• Pius Thicknesse got cursed in the face and fell off a battlement in the book, but survived the battle and was forgiven because of the Imperius Curse he was under (courtesy of Yaxley). In the film, Pius was killed by Voldemort in a bout of rage when Ravenclaw's diadem was destroyed.
    • Artifact of Death: The Elder Wand.
    • As Long as There Is One Man: Neville, of all people. And man did he Take a Level In Badass.
    • Asshole Victim: The Carrows. It's probably not a good thing what Harry does to them, but it's hard to feel bad about it.
    • The Atoner: Snape, Dumbledore, and Grindelwald. Regulus Black was also The Atoner, although he is dead before the book begins.
      • The Malfoy family, and Draco in particular, play with this trope. Draco legitimately regrets joining up with the Death Eaters and his role in Dumbledore's death, but he never actively tries to redeem himself, partly because he's in too deep and partly just because of a lack of character. In the end he settles for what might be called passive resistance.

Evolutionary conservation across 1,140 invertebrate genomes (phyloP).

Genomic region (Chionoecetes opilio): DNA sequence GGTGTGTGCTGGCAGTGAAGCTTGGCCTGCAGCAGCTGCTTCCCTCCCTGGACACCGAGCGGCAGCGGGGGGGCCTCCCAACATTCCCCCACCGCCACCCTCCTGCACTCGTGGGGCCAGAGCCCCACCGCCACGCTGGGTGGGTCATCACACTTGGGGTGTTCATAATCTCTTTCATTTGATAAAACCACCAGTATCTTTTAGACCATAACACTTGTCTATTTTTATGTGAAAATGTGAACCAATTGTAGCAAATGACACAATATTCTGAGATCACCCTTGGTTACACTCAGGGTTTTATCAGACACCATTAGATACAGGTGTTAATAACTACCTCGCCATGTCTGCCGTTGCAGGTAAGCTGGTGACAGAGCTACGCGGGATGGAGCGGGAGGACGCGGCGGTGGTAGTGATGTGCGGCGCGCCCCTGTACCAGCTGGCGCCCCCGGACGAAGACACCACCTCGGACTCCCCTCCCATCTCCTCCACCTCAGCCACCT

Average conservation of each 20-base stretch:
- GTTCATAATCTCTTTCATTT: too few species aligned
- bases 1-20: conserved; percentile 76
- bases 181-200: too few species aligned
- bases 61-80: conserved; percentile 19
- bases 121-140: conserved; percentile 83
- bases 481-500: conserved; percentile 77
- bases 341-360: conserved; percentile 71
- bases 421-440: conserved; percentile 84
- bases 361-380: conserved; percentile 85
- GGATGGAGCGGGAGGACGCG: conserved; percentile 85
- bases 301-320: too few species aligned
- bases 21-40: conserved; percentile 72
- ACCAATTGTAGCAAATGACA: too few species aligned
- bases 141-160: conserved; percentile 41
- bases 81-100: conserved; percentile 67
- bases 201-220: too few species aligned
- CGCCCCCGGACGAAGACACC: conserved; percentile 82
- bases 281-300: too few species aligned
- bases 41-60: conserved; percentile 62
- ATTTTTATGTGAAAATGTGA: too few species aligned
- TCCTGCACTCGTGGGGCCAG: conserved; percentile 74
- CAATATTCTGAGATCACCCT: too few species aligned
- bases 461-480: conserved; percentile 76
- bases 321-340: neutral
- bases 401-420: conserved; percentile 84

• Babies Ever After: Just about everyone, it seems.
    • Badass: Neville Longbottom. Yes, Neville.
    • Bag of Holding: Hermione's handbag.
    • Ballroom Blitz: Bill and Fleur's wedding, which was interrupted by Kingsley's Patronus, then outright crashed by Death Eaters.
    • Battle Trophy: After Mad-Eye is killed by the Death Eaters, his magical eye is seen in the Death Eater-controlled Ministry, used unashamedly by Umbridge.
    • Batman Gambit/Thanatos Gambit: Dumbledore's plans from the previous books are still in motion.
      • For instance, his plan to save Harry from the killing curse involved: Voldemort's horcrux absorbing some of the impact, Harry's blood being used in Voldemort's resurrection, having Voldemort himself cast the curse, making sure the elder wand was not fully under Voldemort's control and finally by having Harry willingly sacrifice himself rather than continue to fight.